Guidelines regarding the management of atrial fibrillation have been published by major cardiovascular societies. Although the majority of recommendations within the current guidelines are similar, important differences are observed particularly when the quality of evidence is moderate or low, according to a review article to appear in the Canadian Journal of Cardiology.
Atrial fibrillation (AF), the most common sustained cardiac arrhythmia, is associated with reduced quality of life, functional status, cardiac performance, and overall survival. The contemporary management of AF is centred on symptomatic improvement, reduction in AF-related emergency room visits or hospitalisations, and reduction in morbidity and mortality. To aid clinicians in the management of these complex patients a multitude of evidence-based guidelines has been created. These guidelines are continually published and updated, reflecting the rapid progress in AF understanding and therapeutic options.
The journal article compares and contrasts the current recommendations in the American College of Cardiology (ACC)/American Heart Association (AHA)/Heart Rhythm Society (HRS), European Society of Cardiology (ESC), and Canadian Cardiovascular Society (CCS) atrial fibrillation guidelines. The article says important differences can be observed in several areas, including:
- The definition of non-valvular AF, which subsequently impacts anticoagulation choices and candidacy for non-vitamin K antagonist oral anticoagulants (NOACs)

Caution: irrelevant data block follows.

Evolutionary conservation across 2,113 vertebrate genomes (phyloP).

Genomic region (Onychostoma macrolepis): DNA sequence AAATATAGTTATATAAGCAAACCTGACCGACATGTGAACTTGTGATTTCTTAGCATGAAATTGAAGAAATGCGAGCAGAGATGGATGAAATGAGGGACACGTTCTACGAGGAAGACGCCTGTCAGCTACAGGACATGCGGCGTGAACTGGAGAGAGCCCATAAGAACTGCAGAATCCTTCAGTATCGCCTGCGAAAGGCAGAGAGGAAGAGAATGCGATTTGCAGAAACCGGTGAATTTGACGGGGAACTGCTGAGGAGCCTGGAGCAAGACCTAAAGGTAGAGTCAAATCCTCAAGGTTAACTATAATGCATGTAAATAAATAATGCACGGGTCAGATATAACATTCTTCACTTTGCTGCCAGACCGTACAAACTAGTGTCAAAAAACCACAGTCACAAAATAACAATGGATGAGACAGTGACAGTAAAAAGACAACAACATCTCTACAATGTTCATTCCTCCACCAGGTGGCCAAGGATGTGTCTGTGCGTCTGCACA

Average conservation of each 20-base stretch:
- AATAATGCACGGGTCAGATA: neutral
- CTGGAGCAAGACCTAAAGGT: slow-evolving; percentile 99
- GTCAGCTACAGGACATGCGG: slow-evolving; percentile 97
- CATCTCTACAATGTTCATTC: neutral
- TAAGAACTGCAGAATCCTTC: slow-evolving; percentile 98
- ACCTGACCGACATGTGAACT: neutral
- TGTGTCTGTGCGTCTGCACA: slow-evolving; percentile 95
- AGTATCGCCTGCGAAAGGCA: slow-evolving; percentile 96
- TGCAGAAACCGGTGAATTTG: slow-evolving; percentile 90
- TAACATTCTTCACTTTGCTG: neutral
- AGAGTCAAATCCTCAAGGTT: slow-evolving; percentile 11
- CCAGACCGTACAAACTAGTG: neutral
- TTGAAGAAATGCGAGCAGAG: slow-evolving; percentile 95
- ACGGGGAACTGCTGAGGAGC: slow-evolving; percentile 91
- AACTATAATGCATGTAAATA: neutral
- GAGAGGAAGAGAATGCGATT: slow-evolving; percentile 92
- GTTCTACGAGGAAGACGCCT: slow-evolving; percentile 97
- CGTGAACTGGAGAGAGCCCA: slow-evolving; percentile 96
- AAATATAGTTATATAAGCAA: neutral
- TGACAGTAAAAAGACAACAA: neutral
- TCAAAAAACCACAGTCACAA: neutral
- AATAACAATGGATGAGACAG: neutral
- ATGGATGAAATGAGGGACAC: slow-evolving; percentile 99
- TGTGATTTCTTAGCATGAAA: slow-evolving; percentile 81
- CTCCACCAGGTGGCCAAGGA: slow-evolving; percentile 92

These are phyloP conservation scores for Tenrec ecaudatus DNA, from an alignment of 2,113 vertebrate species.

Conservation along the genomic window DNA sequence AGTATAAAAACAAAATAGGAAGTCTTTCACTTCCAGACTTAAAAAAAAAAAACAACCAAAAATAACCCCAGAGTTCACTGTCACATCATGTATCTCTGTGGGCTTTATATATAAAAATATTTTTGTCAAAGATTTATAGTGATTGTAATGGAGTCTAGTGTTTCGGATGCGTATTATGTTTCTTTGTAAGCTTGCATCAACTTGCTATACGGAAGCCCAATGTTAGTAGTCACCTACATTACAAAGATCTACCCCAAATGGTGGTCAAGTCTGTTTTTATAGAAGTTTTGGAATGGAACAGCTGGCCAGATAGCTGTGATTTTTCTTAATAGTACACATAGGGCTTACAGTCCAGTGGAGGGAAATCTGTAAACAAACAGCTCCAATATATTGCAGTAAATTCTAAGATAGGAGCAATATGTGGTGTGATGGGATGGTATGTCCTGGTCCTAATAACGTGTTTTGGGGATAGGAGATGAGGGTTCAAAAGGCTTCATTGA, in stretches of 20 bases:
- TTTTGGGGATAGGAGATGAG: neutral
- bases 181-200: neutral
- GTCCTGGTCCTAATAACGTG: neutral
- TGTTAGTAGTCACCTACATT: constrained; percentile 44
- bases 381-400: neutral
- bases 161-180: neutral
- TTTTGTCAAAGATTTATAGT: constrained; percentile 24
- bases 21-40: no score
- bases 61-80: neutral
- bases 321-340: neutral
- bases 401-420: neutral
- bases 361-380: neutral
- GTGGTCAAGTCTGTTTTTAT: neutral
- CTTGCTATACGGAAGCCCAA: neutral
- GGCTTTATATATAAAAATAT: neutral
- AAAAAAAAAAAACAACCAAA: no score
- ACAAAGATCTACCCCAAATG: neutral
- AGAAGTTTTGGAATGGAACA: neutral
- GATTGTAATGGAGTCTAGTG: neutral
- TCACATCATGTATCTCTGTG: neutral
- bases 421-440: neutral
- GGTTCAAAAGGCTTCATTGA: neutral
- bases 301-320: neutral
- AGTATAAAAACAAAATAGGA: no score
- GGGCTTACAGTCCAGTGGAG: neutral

- The symptom-score used to guide management decisions and longitudinal patient profiling
- The stroke-risk stratification algorithm used to determine indications for OAC therapy
- The role of “first-line” catheter ablation, open surgical ablation, and left atrial appendage exclusion
According to the article, the CCS and ESC guideline documents place substantial importance on AF-related symptoms and recommend the use of a symptom-score to guide management decisions and longitudinal patient-profiling. The AHA/ACC/HRS makes no recommendation regarding symptom evaluation.
Each of the three guidelines takes a slightly different approach to stroke-risk stratification. The AHA/ACC/HRS guidelines use the CHA2DS2-VASc score. Although the ESC was first to adopt CHA2DS2-VASc, the most recent guidelines have modified the consideration of female sex as an independent risk factor, recognising that “female sex does not appear to increase stroke risk in the absence of other stroke risk factors.” The CCS guidelines do not consider female sex or vascular disease as indications for OAC. "Because of these variations in risk assessment, the treatment-threshold for use of OAC differs among the three guidelines," the article notes.
For many highly-symptomatic patients catheter ablation offers an efficacious option for maintaining sinus rhythm when anti-arrhythmic drugs (AADs) have been ineffective, are contra-indicated or cannot be tolerated. "The CCS guidelines provide a conditional recommendation for AF-ablation as first-line therapy, reserving it for highly-selected patients with symptomatic paroxysmal AF," the article says. "The ESC and AHA/ACC/HRS provide a Class IIa recommendation with similar wording."
The contemporary management of AF continues to evolve as the evidence base matures and new trials are published, the article notes.
Source: Canadian Journal of Cardiology
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